SFONDRATI COLLECTION: Sfondrati’s Excavation and the Unique Vessels Used to House the Relics

When Cardinal Sfondrati excavated beneath the altar at St. Cecilia in the fall of 1599, included in his discoveries were the body of the Saint as well as relics from other martyrs and popes. The most sacred of these were reconsecrated in the ground under the altar, however many pieces were transferred at the time to repurposed and beautifully adorned silver vessels. These have been painstakingly restored thanks to the support of the Ohio Chapter of Patrons and work by restorer Barbara Pinto Folicaldi.

[Behind-the-scenes with amazing silverwork]

The Collection of Cardinal Sfondrati from Vatican Patrons of the Arts on Vimeo.

[Behind-the-scenes with amazing silverwork]

It is interesting to note that the silver bowls and cups used to house these religious relics were originally “profane” in origin and likely domestic pieces that would have been used at an official banquet. However, they were so treasured, that in the hands of craftsmen in the 1600s these were consecrated and adorned with religious symbology to be made appropriate resting places for the ashes of sanctified relics.

These pieces were then in the custody of St. Cecilia until the early 20th century when they were brought to the Vatican Museums.

{Guido Cornini, Curator of the Decorative Arts Department, gives you more information on the restoration of these beautiful reliquaries now housed in the “Room of the Tributes” in the Vatican Museums….}

See our other restoration videos on our website by clicking here!

The Sacred in the Profane – Mythological Statues in The Gregorian Profane Museum Restored

The Profane Museum, founded by Clement XIII in 1761 was the first gallery in the Vatican dedicated to the display of the ancient “profane” pieces. These included pagan art as well as “domestic” instruments (cameos, ivory, rock crystal and small bronzes). The museum underwent a large overhaul when a new entrance was constructed and many pieces were given a course of restoration at that time thanks to the efforts of the Michigan Chapter.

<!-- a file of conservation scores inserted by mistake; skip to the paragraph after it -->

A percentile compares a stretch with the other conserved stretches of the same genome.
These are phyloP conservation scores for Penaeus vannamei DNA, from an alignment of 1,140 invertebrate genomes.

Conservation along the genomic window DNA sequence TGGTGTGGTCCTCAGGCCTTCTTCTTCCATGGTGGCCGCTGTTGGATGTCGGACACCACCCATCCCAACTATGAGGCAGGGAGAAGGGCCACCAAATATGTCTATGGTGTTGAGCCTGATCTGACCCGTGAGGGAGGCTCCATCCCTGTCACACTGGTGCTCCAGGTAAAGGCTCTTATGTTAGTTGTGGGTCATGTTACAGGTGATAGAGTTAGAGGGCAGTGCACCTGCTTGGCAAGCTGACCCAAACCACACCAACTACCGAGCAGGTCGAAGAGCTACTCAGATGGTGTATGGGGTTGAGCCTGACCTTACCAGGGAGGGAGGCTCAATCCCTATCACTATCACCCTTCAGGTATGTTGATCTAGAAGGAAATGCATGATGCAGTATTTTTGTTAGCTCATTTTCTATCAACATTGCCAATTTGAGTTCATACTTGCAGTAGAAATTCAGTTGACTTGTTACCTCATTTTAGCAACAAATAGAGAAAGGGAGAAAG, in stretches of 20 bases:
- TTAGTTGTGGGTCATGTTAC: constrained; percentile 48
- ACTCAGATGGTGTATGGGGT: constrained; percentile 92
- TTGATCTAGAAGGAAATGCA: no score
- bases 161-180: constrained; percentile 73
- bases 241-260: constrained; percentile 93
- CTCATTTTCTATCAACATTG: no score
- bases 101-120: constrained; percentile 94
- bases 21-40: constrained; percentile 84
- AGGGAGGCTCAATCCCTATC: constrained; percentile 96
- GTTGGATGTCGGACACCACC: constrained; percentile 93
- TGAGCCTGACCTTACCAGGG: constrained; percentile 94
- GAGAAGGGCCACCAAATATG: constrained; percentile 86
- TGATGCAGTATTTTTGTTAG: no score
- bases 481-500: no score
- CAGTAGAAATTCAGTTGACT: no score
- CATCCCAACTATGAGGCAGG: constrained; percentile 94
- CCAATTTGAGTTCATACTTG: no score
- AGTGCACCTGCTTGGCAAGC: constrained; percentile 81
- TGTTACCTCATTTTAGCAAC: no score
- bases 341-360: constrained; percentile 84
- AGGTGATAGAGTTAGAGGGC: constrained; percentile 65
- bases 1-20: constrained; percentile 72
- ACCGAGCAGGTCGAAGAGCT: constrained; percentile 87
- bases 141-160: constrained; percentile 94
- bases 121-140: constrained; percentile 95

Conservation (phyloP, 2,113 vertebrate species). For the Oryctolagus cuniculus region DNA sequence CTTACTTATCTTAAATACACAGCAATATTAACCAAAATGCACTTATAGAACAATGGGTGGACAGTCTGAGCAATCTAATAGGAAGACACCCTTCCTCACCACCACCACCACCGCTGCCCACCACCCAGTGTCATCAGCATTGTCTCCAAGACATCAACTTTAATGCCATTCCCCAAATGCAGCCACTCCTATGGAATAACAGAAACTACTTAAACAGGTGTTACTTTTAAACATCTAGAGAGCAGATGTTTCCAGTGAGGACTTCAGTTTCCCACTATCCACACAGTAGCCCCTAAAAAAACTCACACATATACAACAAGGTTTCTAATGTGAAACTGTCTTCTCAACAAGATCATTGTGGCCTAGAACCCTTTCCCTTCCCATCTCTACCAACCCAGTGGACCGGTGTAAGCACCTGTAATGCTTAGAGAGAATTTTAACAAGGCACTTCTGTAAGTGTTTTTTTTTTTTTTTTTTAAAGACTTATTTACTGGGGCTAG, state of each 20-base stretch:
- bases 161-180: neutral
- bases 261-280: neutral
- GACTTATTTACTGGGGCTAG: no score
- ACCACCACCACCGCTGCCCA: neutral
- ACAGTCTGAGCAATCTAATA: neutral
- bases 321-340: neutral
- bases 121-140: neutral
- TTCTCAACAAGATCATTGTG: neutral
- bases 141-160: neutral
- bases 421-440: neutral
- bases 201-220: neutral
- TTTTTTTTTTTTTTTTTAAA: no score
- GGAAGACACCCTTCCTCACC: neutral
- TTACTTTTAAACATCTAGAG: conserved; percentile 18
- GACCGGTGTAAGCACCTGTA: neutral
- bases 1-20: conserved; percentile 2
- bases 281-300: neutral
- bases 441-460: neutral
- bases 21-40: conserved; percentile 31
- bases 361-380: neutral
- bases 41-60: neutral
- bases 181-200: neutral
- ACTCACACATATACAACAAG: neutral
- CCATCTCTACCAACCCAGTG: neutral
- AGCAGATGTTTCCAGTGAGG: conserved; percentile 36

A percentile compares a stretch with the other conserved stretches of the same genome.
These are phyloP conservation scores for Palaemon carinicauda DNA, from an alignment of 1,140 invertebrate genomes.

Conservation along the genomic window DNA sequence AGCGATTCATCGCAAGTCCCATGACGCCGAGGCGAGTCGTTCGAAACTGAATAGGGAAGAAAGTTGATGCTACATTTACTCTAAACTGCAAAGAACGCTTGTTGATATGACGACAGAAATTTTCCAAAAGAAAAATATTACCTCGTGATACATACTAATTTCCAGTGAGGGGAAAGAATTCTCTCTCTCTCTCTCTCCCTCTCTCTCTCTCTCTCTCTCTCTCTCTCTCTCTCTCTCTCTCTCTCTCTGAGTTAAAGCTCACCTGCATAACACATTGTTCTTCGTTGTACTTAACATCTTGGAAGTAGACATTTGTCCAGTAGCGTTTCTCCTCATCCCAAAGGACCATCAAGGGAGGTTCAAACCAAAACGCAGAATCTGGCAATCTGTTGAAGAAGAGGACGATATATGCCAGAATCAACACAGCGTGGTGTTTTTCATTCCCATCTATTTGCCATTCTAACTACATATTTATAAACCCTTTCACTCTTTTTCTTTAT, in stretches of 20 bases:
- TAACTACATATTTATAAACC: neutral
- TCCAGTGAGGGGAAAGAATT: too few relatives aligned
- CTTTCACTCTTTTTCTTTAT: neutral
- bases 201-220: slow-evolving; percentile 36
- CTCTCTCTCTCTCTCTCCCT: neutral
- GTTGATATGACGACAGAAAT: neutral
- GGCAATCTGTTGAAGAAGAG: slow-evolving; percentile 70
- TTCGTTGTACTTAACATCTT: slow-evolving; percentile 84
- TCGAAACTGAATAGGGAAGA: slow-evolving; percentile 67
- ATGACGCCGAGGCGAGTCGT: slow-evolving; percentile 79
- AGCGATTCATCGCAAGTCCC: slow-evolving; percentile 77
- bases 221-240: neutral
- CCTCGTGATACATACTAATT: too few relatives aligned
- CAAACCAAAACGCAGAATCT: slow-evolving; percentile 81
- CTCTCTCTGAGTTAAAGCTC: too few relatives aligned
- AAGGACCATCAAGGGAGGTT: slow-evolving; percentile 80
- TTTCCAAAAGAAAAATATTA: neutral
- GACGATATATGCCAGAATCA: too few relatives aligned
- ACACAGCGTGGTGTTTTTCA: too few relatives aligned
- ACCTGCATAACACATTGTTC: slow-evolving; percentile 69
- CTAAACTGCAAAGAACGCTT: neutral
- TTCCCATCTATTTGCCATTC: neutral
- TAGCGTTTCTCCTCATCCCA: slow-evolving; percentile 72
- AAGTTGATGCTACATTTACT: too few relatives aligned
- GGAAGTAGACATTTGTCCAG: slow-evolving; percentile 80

Mythological Statuettes Part 1, Michigan Chapter from Vatican Patrons of the Arts on Vimeo.

{See the video for more on these wonderful works and how they were retooled in the 18th century!}

Pieces depicted in the video include works from the 2nd to 5th century, many from Roman houses and some amazing artifacts from Pompeii and Herculaneum. In the 1700s several of these pieces, that had been part of a large collection owned by Cardinal Carpegna, were repurposed and adorned with golden appointments by the artist Valadier .The preserved state of these artifacts is amazing! Let restorer Claudia Legga walk you through these meticulously restored pieces. Again, many thanks to the Michigan Chapter for their support in this effort.

Mythological Statuettes, Part 2, Michigan Chapter from Vatican Patrons of the Arts on Vimeo.

{Ms. Legga continues your tour of the “profane” artifacts…}

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Bernini Angel Update

Bernini Angels UPDATE! Restorations continue on one of the Vatican’s prized possessions. Find out why these beautiful Bernini Angels were scheduled to be burned by clicking here!

Bernini Angel, New York Chapter from Vatican Patrons of the Arts on Vimeo.

For more restoration updates check out our behind-the-scenes videos here. 

The Curse of Mummy-Mania: Patrons Help Unravel a Mystery Wrapped in an Enigma

Mummy Mania is not exactly a scientific term – but it accurately describes the Egyptian history craze that swept Europe after the discovery of the Rosetta Stone in 1799 (which allowed for the translation of Hieroglyphics). In the rush to supply the Egypt-a-philic art collectors and museums that popped up on the continent, tombs were ransacked and ruins were exploited. Tourists swarmed the pyramids and every visitor to Egypt wanted to come home with a genuine mummy – correspondingly, there was a booming market for forgeries.